Send to

Choose Destination
Virology. 1998 Oct 25;250(2):283-92.

Asymmetric infectivity of pseudorecombinants of cabbage leaf curl virus and squash leaf curl virus: implications for bipartite geminivirus evolution and movement.

Author information

Department of Microbiology, University of Illinois at Urbana-Champaign, Urbana, Illinois, 61801, USA.


The bipartite geminiviruses squash leaf curl virus (SqLCV) and cabbage leaf curl virus (CLCV) have distinct host ranges. SqLCV infects a broad range of plants within the Cucurbitaceae, including pumpkin and squash, and CLCV has a broad host range within Brassicaceae that includes cabbage and Arabidopsis thaliana. Despite this, the genomic A components of these viruses share a high degree of sequence identity, particularly in the gene encoding the replication protein AL1, and their common regions are 77% identical. However, there is unexpected sequence diversity in the common regions of the two CLCV genomic A and B components, these being only 80% identical. Based on these sequence similarities, we investigated the host range properties of pseudorecombinants of SqLCV and CLCV. We found that in a pseudorecombinant virus consisting of the A component of CLCV and the B component of SqLCV, both components replicated in tobacco protoplasts, and this pseudorecombinant was infectious and caused systemic disease in Nicotiana benthamiana, a common host to all bipartite geminiviruses. However, this pseudorecombinant did not move systemically in pumpkin or Arabidopsis, despite the demonstrated replication compatibility of the genome components. As a result of the greater sequence differences between the common regions, the pseudorecombinant of SqLCV A and CLCV B components neither replicated the CLCV B component nor systemically infected any of the hosts tested. These findings demonstrate that for different geminiviruses with distinct host ranges, the replication origins and AL1 proteins can be sufficiently similar to permit infectious pseudorecombinants, but replication alone is not sufficient to cause systemic disease, and host range may ultimately be limited at the level of movement. The results of this study further suggest that CLCV is an evolving virus that can provide insights into how new bipartite geminiviruses arise from mixed infections.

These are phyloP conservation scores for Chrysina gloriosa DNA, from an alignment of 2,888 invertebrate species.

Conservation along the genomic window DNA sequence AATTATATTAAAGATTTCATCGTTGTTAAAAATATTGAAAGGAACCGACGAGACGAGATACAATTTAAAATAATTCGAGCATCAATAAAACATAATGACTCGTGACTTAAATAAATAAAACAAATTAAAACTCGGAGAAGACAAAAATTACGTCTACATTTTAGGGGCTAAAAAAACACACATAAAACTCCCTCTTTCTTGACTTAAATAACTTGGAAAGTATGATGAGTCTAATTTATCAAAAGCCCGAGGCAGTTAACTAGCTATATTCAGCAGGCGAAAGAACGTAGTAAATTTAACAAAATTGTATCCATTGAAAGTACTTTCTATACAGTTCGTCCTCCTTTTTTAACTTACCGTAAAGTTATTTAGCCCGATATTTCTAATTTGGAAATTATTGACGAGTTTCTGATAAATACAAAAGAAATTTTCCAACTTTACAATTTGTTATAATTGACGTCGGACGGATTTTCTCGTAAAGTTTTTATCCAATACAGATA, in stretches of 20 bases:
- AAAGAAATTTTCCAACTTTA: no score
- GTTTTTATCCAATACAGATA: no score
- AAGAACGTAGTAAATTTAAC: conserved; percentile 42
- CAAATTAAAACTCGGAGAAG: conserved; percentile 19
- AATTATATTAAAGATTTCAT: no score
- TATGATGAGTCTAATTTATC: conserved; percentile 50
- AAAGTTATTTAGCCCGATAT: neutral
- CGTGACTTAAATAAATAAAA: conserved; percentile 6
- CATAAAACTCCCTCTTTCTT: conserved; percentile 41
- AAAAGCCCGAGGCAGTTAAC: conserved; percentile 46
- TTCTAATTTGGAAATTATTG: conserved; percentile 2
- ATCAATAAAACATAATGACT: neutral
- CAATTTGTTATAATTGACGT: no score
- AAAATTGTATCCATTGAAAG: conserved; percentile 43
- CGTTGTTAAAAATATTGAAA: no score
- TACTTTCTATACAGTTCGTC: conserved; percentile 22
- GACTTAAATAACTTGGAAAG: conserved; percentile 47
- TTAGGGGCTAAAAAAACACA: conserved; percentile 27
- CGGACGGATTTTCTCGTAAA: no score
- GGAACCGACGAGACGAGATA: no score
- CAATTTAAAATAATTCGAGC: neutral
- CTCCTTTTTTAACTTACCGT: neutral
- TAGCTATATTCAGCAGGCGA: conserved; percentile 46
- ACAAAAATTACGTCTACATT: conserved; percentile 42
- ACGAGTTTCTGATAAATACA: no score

[Indexed for MEDLINE]
Free full text

Supplemental Content

Full text links

Icon for Elsevier Science
Loading ...
Support Center